Hello Friends and Family!
I’m back online! My absence was due to the great Chinese firewall – censorship of many sites including Facebook and wordpress (the site I use to blog). I started this note on a balcony in Caicun, China – a small town sandwiched between Erhai Lake to the east and a jagged snow capped mountain range to the west, with long expanses of fields joining the two – beans and scallions, canola and corn. Each day bodies work tirelessly with straw pointed hats in the sun and the wind. This particular valley is host to extremely strong gusts of wind after 3pm.
China was a most pleasant surprise. Upon arrival we stayed a week in Kunming, the capital of Yunan province (southwest). It was quite lovely while we were there, especially since it was springtime with a most delightful temperature coupled with tree-lined streets exploding with pink and white blossoms. Everywhere I have been within Yunan province – 7,000 feet above the Yangtze River hiking Tiger Leaping Gorge, ordering noodles and dumplings from a vendor on a side street in Kunming, a small village nestled quietly among fields of grapes or a Buddhist monastery high up on a mountainside listening to monks chant before the sunrises under a rather full moon – I am enchanted with springtime. It constantly delights. I think of those courageous snowdrops, the first flowers to break through the thawing earth early in March in Vermont every year.
We just finished our unit on sustainable agriculture, students worked in the fields with their host families, mostly weeding, but also harvesting garlic scapes, and I think the biggest take-away for the students was just how difficult it is to grow food – at the very least they will think of farmers and rural communities now and not take these things for granted. Many struggled with their food choices, knowing that constantly eating mangos in the northeast in winter is not particularly sustainable and yet not wanting to necessarily change their eating habits. At the very least, they can articulate and understand that while organic may be more expensive at the check-out counter, that conventional foods are not as cheap as they first appear, harboring a boatload of hidden costs, ranging from tax dollars subsidizing industrial corn and soy to the environmental costs such as soil degradation and water pollution. We have all agreed that the question we need to be asking and addressing is no longer “Can sustainable agriculture feed the world?” but “How will it?” as we understand there really is no alternative.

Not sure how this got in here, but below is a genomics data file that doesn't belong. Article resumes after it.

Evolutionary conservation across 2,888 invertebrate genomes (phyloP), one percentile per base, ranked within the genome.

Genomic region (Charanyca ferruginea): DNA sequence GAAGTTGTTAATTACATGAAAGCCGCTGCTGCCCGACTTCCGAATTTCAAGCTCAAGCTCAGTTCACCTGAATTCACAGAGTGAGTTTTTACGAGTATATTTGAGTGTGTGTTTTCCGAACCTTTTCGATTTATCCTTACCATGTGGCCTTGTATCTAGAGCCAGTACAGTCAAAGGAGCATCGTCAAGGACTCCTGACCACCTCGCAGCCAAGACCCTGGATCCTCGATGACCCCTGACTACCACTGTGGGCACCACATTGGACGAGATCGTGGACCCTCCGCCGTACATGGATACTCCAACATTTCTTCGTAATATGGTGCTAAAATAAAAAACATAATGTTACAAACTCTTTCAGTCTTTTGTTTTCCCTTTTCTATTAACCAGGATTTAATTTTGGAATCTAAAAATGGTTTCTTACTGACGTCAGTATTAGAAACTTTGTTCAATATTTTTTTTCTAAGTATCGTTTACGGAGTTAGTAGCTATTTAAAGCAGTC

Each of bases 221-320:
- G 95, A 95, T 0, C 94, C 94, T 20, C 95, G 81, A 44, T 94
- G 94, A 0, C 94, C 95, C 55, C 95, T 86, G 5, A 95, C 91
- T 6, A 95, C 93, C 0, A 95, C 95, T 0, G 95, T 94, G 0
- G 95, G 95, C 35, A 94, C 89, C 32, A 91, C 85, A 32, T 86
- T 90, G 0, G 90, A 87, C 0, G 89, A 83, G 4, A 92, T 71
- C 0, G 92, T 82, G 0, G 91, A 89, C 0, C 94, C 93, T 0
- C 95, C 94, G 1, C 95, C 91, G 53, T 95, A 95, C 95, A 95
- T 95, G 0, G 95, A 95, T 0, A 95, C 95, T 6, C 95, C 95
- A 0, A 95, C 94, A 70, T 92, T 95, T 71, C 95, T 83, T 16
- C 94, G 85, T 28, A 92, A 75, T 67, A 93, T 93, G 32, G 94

Photos of my time in China.
We explored the temples at Angkor Wat the past couple of days (Barb, you have been with me in spirit knowing how much you’ve been wanting to be here. In fact, I’ve been having conversations with you in my head when I see interesting things!) and today Katie, Hope and I are biking to a silk farm to check out how that works. I’ll post photos in the upcoming days.
more to come…missing you all tremendously…
BIG HUGS – a.